Prominent Mayflower passenger, Edward Winslow came from Worcestershire - he was schooled in Worcester and came from Droitwich Spa. Following the voyage, he later returned to England.
The Separatists escaped from England to Holland and settled in Leiden - a city of free-thinkers and religious tolerance. It was their resting place for almost 12 years before departing on the Speedwell in preparation for their final voyage to the New World.
The Mayflower is believed to have been built in Harwich sometime before 1600, and was commanded and part-owned by her Master, Captain Christopher Jones, whose house still stands near the waterfront.
The London borough of Southwark, which includes the former docklands of Rotherhithe, has many links with the voyage of the Pilgrims. It was the home port of the Mayflower, and the area was one with its own strong tradition of religious descent.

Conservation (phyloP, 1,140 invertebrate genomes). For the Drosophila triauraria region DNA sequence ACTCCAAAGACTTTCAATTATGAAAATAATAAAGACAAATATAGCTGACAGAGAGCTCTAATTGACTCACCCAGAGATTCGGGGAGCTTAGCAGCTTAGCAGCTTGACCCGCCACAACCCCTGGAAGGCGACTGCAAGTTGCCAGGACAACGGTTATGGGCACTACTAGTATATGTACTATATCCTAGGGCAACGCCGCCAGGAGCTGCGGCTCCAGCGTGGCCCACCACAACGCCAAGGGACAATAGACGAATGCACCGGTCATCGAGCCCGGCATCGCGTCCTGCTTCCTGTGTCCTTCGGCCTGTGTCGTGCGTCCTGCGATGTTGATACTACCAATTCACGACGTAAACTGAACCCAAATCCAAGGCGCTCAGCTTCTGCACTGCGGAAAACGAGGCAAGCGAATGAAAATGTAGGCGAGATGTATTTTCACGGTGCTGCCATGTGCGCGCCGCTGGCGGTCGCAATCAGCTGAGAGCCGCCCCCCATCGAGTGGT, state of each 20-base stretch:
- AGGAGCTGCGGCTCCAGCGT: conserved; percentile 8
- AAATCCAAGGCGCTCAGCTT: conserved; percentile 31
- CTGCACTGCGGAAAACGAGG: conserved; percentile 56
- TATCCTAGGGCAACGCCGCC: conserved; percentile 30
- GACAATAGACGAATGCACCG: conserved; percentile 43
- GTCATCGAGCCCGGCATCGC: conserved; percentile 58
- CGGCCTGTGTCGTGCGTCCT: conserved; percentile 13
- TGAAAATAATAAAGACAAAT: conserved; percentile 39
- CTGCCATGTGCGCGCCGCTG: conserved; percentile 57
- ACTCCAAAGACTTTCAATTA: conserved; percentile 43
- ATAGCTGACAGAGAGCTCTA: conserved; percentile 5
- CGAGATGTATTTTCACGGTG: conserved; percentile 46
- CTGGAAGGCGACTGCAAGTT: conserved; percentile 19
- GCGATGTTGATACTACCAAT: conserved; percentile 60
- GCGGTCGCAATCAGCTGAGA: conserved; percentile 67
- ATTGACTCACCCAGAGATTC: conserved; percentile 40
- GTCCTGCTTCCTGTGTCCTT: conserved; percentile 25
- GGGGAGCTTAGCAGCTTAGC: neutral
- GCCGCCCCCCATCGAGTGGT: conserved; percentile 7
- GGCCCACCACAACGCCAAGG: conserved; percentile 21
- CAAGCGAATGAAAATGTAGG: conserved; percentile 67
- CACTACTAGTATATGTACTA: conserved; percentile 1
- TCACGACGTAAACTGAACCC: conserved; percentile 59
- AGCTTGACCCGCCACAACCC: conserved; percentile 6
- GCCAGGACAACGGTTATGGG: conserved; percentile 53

The Mayflower arrived in Southampton in July 1620 and several days later was joined by the Speedwell, carrying the Pilgrims from Leiden. On 15 August the two ships weighted anchor and set sail.
When the Speedwell began to take on water, both ships and their crew changed course and arrived in Dartmouth on 23 August. They rested here whilst repairs were made in Bayards cove before heading out into the English Channel.
300 miles clear of England, the Speedwell continued to leak and both ships turned about for Plymouth. Eventually, just the Mayflower set sail with up to 30 crew and 102 passengers on board. The final departure city before embarking on life in the New World.
After a storm tossed 66 days at sea, the Mayflower anchored on the tip of Cape Cod, at what is now Provincetown, Massachusetts. The settlers formulated the 'Mayflower Compact'.